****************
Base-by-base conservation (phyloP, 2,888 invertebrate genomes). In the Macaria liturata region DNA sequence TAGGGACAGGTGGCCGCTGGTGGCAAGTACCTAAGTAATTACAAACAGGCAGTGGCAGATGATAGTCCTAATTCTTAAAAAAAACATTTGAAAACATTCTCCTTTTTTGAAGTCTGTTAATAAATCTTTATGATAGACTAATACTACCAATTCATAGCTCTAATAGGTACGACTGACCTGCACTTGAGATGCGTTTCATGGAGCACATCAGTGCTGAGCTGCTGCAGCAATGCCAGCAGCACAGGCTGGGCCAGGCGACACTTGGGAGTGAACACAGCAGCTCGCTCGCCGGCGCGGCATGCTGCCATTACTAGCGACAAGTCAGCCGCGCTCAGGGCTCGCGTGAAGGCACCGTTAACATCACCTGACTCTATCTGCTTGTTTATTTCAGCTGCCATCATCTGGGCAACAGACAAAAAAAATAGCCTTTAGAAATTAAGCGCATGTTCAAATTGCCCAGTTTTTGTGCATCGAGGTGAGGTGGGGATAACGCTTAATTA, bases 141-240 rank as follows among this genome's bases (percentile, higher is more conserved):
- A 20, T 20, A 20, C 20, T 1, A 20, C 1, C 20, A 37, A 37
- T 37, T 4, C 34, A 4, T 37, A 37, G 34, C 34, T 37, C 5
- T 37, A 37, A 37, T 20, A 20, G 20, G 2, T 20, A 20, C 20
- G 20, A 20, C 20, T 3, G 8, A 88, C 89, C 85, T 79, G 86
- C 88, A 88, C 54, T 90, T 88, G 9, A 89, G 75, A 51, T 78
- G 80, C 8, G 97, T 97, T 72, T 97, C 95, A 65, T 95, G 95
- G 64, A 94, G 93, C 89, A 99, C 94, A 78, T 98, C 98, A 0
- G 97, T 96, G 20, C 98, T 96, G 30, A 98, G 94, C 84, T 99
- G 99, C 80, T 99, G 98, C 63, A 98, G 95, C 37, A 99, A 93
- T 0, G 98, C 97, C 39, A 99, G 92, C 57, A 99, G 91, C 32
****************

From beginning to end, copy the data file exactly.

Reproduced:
Base-by-base conservation (phyloP, 2,888 invertebrate genomes). In the Macaria liturata region DNA sequence TAGGGACAGGTGGCCGCTGGTGGCAAGTACCTAAGTAATTACAAACAGGCAGTGGCAGATGATAGTCCTAATTCTTAAAAAAAACATTTGAAAACATTCTCCTTTTTTGAAGTCTGTTAATAAATCTTTATGATAGACTAATACTACCAATTCATAGCTCTAATAGGTACGACTGACCTGCACTTGAGATGCGTTTCATGGAGCACATCAGTGCTGAGCTGCTGCAGCAATGCCAGCAGCACAGGCTGGGCCAGGCGACACTTGGGAGTGAACACAGCAGCTCGCTCGCCGGCGCGGCATGCTGCCATTACTAGCGACAAGTCAGCCGCGCTCAGGGCTCGCGTGAAGGCACCGTTAACATCACCTGACTCTATCTGCTTGTTTATTTCAGCTGCCATCATCTGGGCAACAGACAAAAAAAATAGCCTTTAGAAATTAAGCGCATGTTCAAATTGCCCAGTTTTTGTGCATCGAGGTGAGGTGGGGATAACGCTTAATTA, bases 141-240 rank as follows among this genome's bases (percentile, higher is more conserved):
- A 20, T 20, A 20, C 20, T 1, A 20, C 1, C 20, A 37, A 37
- T 37, T 4, C 34, A 4, T 37, A 37, G 34, C 34, T 37, C 5
- T 37, A 37, A 37, T 20, A 20, G 20, G 2, T 20, A 20, C 20
- G 20, A 20, C 20, T 3, G 8, A 88, C 89, C 85, T 79, G 86
- C 88, A 88, C 54, T 90, T 88, G 9, A 89, G 75, A 51, T 78
- G 80, C 8, G 97, T 97, T 72, T 97, C 95, A 65, T 95, G 95
- G 64, A 94, G 93, C 89, A 99, C 94, A 78, T 98, C 98, A 0
- G 97, T 96, G 20, C 98, T 96, G 30, A 98, G 94, C 84, T 99
- G 99, C 80, T 99, G 98, C 63, A 98, G 95, C 37, A 99, A 93
- T 0, G 98, C 97, C 39, A 99, G 92, C 57, A 99, G 91, C 32